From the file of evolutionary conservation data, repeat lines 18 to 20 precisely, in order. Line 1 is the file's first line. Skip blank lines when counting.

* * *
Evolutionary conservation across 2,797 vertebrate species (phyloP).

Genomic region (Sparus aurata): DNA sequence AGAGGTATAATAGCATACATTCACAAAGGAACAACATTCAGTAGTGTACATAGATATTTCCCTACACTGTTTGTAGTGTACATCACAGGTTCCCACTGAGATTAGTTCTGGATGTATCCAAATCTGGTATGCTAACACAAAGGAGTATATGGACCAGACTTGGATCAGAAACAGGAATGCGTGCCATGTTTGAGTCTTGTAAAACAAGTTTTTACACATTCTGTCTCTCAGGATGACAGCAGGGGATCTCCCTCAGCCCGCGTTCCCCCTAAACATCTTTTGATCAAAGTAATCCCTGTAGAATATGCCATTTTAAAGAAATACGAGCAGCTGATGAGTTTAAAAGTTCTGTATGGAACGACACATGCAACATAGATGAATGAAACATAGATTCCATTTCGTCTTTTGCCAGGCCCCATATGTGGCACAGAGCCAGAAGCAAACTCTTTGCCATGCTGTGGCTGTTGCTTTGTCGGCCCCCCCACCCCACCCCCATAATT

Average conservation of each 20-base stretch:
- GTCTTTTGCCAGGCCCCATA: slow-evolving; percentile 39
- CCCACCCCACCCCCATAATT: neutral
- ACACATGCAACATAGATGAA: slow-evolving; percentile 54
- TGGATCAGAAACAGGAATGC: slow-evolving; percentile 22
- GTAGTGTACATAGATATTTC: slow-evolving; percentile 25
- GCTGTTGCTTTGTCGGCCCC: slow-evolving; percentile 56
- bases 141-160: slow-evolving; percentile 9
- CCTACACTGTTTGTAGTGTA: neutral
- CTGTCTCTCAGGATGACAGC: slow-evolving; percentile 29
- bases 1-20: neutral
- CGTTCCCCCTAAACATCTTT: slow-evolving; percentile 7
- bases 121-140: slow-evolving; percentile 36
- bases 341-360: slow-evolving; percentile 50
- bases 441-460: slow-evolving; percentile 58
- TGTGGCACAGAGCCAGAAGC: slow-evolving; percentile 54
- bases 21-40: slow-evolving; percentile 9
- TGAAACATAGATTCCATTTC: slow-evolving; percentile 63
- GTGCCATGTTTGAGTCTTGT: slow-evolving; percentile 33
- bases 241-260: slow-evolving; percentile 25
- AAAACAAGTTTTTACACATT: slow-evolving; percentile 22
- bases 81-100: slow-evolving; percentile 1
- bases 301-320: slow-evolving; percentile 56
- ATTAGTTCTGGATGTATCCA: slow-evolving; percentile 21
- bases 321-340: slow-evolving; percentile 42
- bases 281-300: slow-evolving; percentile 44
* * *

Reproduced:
- TGTGGCACAGAGCCAGAAGC: slow-evolving; percentile 54
- bases 21-40: slow-evolving; percentile 9
- TGAAACATAGATTCCATTTC: slow-evolving; percentile 63